Renault Twizy Review (2012)

Renault Twizy Review (2012)
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Renault Twizy Review (2012)

Renault Twizy Review  | Part TwoRenault Twizy Road Test

Renault calls the Twizy its UDO – Unidentified Driving Object. Its styling is closer to that of a moon buggy or something from a Star Wars film than anything you would normally see on the road.

It is a common cliché that most cars look alike these days. It’s not really true any more, but here is one that certainly breaks the mould and looks absolutely nothing like anything else. Meet the Renault Twizy, a bold voyage into a brave new world of radical city electric runabouts. Is it a joke? No, Renault is deadly serious about its growing new range of electric vehicles, of which this is the smallest and most radical. It is the baby of a Renault electric family that includes the Fluence family saloon, ZOE mini hatchback and a Kangoo electric van, all of which are arriving on the market within the next 18 months or so.

Renault calls the Twizy its UDO – Unidentified Driving Object. Its styling is closer to that of a moon buggy or something from a Star Wars film than anything you would normally see on the road. The Twizy is a tandem two-seater and it takes its name from a contraction of Twin Easy. With its central seating, there is no need for Renault to bother about left or right-hand-drive versions for different parts of the world; this one little car fits all.

The Twizy is available in three trim levels: Urban, Colour and Technic. Prices are from £6,690 to £7,400. That is just for the car without the battery pack that runs it. You don’t buy that, you have to lease it, and the charge varies from £45 to £67 a month, depending on the contract you choose and your annual mileage use. Doors are extra too. In its standard version, the Twizy is open-sided and door-less. If you want a bit more around you, it means paying an extra £545 for a pair of pivot-opening 'scissor' doors, but they come window-less.

We question whether you can really call the brave and zany Twizy a car? It is more of a battery-powered, semi-covered quad-bike, halfway between a car and a motorbike. At its international launch on sunny Ibiza it seemed quite convincing, and it is certainly fun. But it might be a very different story on a rainy day in the London, Leeds or Liverpool. Young-minded commuters with a short daily journey could find one tempting, but we reckon the Twizy could do with a bit more weather-proofing.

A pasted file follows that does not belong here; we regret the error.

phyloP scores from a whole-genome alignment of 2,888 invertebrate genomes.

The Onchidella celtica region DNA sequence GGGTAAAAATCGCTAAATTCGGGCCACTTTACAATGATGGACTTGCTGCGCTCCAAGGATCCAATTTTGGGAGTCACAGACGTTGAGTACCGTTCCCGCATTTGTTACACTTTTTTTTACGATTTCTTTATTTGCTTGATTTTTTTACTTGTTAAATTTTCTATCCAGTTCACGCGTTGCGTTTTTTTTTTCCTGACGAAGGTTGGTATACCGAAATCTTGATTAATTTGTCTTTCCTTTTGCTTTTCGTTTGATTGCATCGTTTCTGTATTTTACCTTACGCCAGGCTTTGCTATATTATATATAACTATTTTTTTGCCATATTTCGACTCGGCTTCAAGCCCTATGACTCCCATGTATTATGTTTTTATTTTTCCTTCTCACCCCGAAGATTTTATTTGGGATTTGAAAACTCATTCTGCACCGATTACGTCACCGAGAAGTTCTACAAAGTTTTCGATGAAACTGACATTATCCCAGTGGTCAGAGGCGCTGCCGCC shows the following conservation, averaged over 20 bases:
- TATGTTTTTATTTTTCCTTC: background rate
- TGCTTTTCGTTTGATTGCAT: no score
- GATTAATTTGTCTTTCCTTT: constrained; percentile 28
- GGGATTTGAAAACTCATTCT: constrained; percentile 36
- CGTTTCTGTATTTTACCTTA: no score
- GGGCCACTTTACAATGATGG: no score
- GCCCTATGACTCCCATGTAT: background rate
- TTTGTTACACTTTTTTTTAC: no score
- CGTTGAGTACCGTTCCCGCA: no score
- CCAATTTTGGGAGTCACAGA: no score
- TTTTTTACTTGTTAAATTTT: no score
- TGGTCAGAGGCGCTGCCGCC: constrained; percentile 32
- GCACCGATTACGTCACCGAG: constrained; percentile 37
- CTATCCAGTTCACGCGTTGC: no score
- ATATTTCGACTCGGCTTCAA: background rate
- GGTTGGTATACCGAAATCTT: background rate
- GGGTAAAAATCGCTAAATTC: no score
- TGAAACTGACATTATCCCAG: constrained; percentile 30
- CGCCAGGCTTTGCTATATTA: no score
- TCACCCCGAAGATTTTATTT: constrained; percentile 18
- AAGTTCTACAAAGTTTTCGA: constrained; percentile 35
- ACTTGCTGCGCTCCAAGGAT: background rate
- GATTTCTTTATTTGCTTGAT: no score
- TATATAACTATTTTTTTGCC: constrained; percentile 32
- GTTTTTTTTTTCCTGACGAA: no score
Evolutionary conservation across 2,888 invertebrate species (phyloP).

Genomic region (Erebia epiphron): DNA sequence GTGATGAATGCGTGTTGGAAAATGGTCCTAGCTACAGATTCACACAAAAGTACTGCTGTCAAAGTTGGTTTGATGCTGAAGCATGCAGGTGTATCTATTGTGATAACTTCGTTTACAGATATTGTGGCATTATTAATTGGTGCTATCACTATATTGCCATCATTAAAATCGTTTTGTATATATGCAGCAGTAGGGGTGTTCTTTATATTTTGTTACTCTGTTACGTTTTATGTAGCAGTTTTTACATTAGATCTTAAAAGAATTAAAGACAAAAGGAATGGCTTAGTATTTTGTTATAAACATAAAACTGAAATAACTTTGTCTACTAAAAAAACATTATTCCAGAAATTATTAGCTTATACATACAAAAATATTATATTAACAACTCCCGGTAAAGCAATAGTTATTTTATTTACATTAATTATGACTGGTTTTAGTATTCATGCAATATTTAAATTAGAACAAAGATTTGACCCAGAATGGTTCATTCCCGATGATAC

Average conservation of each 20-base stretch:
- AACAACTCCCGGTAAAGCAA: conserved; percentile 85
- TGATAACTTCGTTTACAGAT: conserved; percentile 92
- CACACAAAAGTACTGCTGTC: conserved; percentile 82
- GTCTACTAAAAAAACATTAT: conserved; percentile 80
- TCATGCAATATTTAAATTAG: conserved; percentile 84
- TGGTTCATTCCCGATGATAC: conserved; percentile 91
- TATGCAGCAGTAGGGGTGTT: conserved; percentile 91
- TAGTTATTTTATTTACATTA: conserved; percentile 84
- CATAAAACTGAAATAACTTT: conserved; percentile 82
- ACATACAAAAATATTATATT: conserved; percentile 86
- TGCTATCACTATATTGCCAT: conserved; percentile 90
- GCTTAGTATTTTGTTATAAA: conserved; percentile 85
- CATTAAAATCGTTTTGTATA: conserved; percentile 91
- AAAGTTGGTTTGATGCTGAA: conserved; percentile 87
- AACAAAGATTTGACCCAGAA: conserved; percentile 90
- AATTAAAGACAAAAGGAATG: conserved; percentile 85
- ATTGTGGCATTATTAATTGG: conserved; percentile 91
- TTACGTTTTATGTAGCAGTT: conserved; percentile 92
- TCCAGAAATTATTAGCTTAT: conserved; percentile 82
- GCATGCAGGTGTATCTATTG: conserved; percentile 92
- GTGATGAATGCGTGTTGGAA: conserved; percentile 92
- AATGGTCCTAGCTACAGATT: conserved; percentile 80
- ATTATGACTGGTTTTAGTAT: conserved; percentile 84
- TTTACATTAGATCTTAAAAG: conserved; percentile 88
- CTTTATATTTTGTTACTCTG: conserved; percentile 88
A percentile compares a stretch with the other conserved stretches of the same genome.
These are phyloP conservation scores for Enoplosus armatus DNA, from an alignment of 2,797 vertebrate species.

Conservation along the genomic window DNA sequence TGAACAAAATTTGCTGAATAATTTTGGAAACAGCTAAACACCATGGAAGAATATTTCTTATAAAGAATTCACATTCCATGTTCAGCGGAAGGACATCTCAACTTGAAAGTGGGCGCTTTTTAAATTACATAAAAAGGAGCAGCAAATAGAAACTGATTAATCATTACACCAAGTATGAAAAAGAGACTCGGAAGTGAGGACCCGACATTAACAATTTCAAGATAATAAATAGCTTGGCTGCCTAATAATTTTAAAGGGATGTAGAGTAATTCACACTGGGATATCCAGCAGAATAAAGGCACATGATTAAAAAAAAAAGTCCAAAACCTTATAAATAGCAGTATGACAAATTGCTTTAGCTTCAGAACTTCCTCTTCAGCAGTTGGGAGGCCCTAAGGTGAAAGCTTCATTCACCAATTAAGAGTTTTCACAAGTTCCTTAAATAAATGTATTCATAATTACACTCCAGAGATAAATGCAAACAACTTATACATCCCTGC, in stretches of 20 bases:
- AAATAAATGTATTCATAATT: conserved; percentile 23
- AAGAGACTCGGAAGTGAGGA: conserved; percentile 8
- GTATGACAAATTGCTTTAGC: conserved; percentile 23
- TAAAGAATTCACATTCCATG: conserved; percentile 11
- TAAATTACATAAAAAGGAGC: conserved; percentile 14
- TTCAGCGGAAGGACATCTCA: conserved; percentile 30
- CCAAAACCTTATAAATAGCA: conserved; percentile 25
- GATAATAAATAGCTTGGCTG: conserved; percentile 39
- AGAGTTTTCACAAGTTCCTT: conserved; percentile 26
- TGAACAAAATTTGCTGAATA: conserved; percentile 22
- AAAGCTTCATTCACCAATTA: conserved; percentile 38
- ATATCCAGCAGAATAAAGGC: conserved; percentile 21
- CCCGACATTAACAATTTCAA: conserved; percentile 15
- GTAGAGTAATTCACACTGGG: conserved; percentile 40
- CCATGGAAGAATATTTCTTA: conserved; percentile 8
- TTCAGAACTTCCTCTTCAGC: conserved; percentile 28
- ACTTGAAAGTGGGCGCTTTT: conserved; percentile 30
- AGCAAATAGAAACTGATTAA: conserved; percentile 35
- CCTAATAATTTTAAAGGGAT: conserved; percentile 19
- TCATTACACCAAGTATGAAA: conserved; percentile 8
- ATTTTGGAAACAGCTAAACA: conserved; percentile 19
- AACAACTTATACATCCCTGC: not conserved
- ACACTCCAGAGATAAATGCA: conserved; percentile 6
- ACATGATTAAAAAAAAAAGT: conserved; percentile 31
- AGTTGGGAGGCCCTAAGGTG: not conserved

It is worth noting the Twizy is covered by the same four-year warranty as all other Renaults, and when the battery pack wears out it is replaced free of charge under the lease scheme.

Performance

The diminutive Twizy is remarkably easy to drive, and its performance feels quite lively. It spurts away with an accompanying electric whirring noise, and feels as though it has plenty of life to propel you around. But the initial gusto is deceptive, and the performance levels off pretty soon with not much oomph remaining above 40 mph. It can cruise at nearly 50, but at the expense of a rapid decline in battery range. The claimed range is just over 60 miles, but that is rapidly reduced by cold weather, uphill ascents or an enthusiastic driving style.

The 6 kWh lithium ion battery pack is located under the floor of the Twizy and the AC electric motor and inverter are hidden away beneath the tail, driving the back wheels. You can hear the motor whirring away behind you as you drive. The light-weight little vehicle – just 450 kg – responds instantly to the throttle and zooms off in a lively manner. Don’t ask about a 0-62 mph acceleration time, though. It can’t reach that speed. For the technically-minded, the Twizy’s power output is a very modest 20bhp, and it packs a tiny punch of 42lb ft of torque.

Renault Twizy Review  | Part TwoRenault Twizy Road Test

The information contained within this Renault Twizy review may have changed since publication on the 21 June 2012. The actual model road tested may feature options and functionality specific to that model, which may not be available as on option or be fitted to other models in the range. Options may not be available on UK specification cars. You may wish to check with your local Renault dealer, before making a purchasing decision. E.&.O.E. You may NOT reproduce this car review in full or part, in any format without our written permission. carpages.co.uk © 2019